How "Fear of Speaking" Can Make You a Better Speaker
Fear of public speaking is the number one apprehension in the United States. This was
pointed out in a survey of 3,000 Americans by the Sunday Times of London in 1973. The
findings have been verified by countless other surveys and studies.
The Times survey found that 41 percent of the respondents listed "fear of public speaking"
as their number one fear, while 19 percent listed "death."
For the businessperson, either in a small company or a large corporation, the ability to
speak coherently and persuasively is a vital skill, but "fear of speaking" holds many
otherwise competent people back.
Fear of speaking can be a disaster for the sales person, but it need not be so. Speaking
skills are easy to acquire once the fear of speaking is controlled.
In the hundreds of workshops I have conducted, I have found a high percentage of
intelligent people becoming apprehensive at the prospect of giving a presentation.
If you suffer from that same anxiety, rest assured you are in the main stream of the
American public. In this article, I'll provide advice on how to make this nervousness
work to your advantage so that you actually become a better public speaker.
Don't Kill the Butterflies
Among the physical manifestations of nervousness can be a queasiness frequently labeled
"butterflies in the stomach." Someone in the field of speech training once said you
didn't want to kill the butterflies; get them flying in formation.
I certainly agree with the basic premise of controlling, not eliminating, nervousness.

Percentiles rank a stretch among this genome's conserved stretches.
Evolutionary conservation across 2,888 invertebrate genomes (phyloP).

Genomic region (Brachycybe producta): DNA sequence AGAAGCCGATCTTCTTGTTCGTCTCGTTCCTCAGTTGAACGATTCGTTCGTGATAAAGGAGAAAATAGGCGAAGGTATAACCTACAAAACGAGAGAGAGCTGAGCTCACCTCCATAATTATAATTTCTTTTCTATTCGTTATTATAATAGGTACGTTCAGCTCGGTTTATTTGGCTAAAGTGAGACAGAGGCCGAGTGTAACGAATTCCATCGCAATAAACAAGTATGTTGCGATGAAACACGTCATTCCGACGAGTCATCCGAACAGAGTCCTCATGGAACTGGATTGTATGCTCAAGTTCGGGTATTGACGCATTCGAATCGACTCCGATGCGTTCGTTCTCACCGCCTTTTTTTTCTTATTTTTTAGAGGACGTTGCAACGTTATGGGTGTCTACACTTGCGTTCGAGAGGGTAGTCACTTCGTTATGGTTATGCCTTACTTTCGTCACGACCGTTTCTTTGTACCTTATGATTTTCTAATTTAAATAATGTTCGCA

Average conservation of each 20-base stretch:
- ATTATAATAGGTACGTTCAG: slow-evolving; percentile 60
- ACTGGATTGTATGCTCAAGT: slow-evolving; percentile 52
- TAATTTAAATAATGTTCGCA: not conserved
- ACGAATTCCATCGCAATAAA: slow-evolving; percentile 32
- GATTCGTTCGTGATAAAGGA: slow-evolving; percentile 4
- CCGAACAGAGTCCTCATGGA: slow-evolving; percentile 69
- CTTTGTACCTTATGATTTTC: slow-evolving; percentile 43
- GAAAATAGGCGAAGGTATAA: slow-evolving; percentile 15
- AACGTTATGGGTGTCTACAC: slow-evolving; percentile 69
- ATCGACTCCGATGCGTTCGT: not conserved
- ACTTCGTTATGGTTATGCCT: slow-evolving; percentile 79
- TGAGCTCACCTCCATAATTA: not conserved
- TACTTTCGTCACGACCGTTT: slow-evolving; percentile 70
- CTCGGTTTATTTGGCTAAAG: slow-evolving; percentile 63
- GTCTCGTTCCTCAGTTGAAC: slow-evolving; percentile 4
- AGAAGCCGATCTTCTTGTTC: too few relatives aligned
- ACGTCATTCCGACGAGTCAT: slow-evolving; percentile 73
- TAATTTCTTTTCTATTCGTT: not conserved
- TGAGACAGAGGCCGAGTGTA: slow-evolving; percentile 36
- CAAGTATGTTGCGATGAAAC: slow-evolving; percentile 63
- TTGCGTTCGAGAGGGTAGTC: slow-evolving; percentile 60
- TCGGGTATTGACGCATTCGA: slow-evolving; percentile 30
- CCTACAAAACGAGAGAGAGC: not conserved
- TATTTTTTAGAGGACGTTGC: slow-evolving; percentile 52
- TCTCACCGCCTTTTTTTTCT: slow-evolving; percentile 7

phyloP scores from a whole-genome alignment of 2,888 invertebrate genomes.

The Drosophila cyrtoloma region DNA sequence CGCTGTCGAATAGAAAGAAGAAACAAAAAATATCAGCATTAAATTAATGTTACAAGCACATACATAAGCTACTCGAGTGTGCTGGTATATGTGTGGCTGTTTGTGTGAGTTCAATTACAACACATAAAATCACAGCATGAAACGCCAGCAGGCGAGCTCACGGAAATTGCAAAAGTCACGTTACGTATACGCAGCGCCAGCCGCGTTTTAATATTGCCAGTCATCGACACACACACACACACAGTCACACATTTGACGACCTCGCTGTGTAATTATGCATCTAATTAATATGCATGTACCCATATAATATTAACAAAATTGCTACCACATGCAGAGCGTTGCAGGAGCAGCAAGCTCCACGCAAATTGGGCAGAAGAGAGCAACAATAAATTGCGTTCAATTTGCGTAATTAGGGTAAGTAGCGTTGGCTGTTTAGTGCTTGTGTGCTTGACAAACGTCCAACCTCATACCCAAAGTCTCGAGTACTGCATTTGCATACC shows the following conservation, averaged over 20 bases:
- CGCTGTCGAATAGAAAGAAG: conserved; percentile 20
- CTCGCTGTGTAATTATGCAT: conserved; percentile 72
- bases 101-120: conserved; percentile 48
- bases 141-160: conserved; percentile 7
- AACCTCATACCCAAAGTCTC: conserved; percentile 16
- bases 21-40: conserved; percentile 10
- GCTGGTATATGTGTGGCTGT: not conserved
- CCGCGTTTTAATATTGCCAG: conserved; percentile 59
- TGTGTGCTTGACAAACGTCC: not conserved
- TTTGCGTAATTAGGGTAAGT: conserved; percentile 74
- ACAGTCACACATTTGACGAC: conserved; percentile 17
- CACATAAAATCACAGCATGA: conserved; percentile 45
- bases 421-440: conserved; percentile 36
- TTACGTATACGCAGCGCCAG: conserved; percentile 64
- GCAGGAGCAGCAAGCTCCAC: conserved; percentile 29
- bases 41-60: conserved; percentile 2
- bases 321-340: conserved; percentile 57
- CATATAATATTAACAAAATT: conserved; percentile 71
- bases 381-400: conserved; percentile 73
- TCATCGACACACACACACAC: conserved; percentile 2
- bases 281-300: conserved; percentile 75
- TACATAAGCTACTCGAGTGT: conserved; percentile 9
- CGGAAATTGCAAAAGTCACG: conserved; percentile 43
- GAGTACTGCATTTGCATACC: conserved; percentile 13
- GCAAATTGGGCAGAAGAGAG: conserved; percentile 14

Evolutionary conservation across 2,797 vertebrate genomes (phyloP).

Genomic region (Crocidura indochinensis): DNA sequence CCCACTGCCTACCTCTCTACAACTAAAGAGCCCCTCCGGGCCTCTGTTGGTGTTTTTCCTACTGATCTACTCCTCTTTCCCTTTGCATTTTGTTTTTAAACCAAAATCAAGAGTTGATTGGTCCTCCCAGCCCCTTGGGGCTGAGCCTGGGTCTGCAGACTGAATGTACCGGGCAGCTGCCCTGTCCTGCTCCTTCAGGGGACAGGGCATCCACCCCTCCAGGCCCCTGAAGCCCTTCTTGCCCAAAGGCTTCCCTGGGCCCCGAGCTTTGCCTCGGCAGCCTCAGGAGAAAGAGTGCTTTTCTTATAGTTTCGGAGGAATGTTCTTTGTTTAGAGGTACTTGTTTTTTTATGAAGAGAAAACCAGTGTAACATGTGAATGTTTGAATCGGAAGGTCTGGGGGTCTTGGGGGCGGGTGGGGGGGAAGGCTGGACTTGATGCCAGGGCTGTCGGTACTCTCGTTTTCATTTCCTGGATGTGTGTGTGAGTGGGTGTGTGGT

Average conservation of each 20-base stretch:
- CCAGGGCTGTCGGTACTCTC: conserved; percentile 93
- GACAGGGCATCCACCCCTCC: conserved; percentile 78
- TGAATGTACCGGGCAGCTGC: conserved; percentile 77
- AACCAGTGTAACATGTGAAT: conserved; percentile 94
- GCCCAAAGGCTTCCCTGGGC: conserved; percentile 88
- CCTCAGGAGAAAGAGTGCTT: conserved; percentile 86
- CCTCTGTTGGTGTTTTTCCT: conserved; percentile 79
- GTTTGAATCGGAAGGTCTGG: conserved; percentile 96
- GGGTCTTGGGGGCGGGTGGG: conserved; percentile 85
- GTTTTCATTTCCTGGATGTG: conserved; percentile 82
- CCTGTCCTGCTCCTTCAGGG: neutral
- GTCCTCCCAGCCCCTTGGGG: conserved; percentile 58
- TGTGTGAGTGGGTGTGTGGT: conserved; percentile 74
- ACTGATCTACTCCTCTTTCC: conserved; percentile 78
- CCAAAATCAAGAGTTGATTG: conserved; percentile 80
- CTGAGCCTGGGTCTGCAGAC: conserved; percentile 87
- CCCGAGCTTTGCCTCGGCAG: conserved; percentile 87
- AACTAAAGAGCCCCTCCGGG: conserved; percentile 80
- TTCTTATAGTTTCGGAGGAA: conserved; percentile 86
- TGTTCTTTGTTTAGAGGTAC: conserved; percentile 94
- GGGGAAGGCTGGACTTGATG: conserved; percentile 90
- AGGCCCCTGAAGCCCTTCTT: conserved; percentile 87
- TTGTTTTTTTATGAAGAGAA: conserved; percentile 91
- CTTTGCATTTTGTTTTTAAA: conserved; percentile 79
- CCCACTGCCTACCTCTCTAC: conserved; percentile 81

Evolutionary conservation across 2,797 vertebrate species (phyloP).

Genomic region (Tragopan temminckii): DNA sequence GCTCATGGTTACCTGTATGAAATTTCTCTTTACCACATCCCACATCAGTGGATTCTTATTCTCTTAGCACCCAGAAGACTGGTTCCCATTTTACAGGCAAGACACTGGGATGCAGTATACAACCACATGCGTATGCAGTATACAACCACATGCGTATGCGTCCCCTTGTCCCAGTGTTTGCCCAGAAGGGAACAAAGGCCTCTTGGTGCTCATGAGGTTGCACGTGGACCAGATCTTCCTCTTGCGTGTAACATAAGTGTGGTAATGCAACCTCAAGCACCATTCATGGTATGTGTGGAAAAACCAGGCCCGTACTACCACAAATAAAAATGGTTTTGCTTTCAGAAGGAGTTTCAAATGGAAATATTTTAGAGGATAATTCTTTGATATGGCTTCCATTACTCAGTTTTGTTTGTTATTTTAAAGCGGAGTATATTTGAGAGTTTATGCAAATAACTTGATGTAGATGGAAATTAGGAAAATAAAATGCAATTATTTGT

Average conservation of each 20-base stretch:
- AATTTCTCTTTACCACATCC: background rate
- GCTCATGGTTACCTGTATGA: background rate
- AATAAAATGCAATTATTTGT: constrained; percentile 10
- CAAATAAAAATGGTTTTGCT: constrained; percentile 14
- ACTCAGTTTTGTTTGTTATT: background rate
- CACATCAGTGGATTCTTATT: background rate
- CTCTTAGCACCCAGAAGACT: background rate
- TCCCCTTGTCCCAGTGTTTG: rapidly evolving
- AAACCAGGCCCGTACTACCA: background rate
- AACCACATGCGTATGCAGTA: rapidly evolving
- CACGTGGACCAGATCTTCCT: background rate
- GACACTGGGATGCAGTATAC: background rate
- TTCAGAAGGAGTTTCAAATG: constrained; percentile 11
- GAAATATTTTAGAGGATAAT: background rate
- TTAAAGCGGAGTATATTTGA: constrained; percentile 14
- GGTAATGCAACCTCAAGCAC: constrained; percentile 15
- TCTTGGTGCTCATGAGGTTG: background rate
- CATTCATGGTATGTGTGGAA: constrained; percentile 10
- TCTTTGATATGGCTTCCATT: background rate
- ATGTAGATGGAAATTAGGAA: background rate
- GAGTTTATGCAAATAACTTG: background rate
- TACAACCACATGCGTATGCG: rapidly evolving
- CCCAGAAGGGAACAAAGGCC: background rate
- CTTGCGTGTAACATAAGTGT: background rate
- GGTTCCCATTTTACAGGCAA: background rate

I find it disheartening to see or hear colleagues and competitors in the field of
presentation skills training promise in their books or workshops that if you only buy
their book or attend their workshop, you will never again fear speaking in public.
That is absolute rubbish and dishonest huckstering. It causes people to make overcoming
stage fright their main objective. I have seen many nervous speakers do an excellent
job because they believed in their message, and I have seen speakers so calm it seemed
rigor mortis had set in.
Their calmness made them appear indifferent, and they bombed. You want to be somewhat
nervous. It releases the adrenaline that gets you "pumped," that shows passion and
enthusiasm. It is the same as the pre-game jitters of athletes which allows them to perform.
These athletes are converting nervousness to energy. Presenters must make the same
conversion of what is frequently called stage fright into positive energy which
demonstrates the presenter's belief in his or her message.